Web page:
Traditionally rural and agricultural Little Compton has always encouraged agricultural activities and businesses in town, and it should continue to do so. Use Code A1 of the Zoning Ordinance permits broadly and sometimes vaguely defined agricultural uses in the town’s two zoning districts, Residential (R) and Business (B)–that is, throughout the entire town. A recently mounted and informative exhibit by the Little Compton Historical Society declares that “Everyone Was a Farmer.” Today, according to the town’s Zoning Ordinance, every property owner is a farmer–at least potentially. There is no distinction between a property owner selling eggs from a cooler in front of, say, their two-acre legally conforming lot and a vineyard operating a multi-use agricultural operation on a property comprising more than 100 acres. Why can’t a local one-cooler egg seller operate a café on their property–or hold weddings and concerts? Don’t expect to get a clear answer to this question from any town official. The town’s Zoning Ordinance, in its current outdated and inadequate form, doesn’t provide an answer.
2. Entertainment license application
On May 10, 2022, vineyard manager Cynthia Rocha submitted an application for an entertainment license for the current year, similar to those the vineyard had been issued for 2018, 2019, and 2020. As it happened, due to Covid-19 conditions the vineyard did not hold any concerts in 2020. The vineyard applied for a 2021 entertainment license, which the Council conditionally granted on November 19, 2020, requiring that the Council receive 30-day warning prior to any event, “to have time to implement whatever sound mitigation conditions the Council requires.” I participated and voted in favor of this license during my last meeting as a member of the Town Council. In any case, the vineyard did not obtain a 2021 entertainment license and held no entertainment events.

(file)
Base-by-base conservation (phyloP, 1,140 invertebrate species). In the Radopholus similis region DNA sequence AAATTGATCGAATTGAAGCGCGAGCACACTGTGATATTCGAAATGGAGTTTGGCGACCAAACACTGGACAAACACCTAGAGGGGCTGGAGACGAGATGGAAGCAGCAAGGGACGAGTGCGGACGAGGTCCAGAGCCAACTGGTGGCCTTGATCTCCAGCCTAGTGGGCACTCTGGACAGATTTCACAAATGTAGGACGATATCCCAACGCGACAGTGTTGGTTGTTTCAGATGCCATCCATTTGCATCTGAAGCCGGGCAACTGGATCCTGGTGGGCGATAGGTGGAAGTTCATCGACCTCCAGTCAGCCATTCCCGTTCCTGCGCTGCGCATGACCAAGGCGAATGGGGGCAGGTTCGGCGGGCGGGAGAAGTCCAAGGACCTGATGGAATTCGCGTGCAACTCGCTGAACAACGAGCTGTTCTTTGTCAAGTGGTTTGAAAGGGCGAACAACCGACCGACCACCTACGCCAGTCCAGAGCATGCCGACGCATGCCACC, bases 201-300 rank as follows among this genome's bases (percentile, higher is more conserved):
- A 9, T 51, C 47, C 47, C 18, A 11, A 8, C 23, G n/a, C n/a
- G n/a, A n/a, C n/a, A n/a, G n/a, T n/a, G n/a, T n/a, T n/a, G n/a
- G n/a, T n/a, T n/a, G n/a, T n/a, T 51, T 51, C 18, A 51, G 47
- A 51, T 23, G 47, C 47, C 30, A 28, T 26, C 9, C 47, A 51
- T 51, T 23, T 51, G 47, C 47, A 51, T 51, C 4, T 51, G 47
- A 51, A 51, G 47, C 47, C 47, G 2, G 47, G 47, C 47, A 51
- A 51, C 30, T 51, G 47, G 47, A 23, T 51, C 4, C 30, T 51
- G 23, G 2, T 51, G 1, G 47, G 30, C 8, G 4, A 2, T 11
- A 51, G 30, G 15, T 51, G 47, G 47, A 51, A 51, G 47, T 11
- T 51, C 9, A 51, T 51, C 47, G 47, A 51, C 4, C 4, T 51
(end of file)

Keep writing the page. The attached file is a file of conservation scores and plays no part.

Sec. 6-4 e. of the Town Code provides that “All licenses shall come due on December 1.” Thus, the Town Council usually acts in November of each year on license applications for the next 12 months. The vineyard did not submit its 2022 license application until May 10, 2022. That application called for “family music nights” on nine consecutive Thursdays beginning June 30, from 6 to 9 p.m., and “afternoon music” on five consecutive Sundays, beginning September 4, from 1 to 4 p.m. The total of 14 concerts represents the maximum permitted by the Little Compton Agricultural Conservancy Trust, which holds a conservation easement on the vineyard lot where the concerts would be located. The vineyard’s application stated that the number of guest vehicles for the events would be capped at 317.
Entertainment license requirements and procedures are set forth in Sec. 6-7 of the Town Code. In addition, the town’s noise ordinance–Sec. 3-1 (“Disturbing the Peace”)–provides standards and penalties for controlling the impact of music and other sound that may be associated with licensed entertainment activities.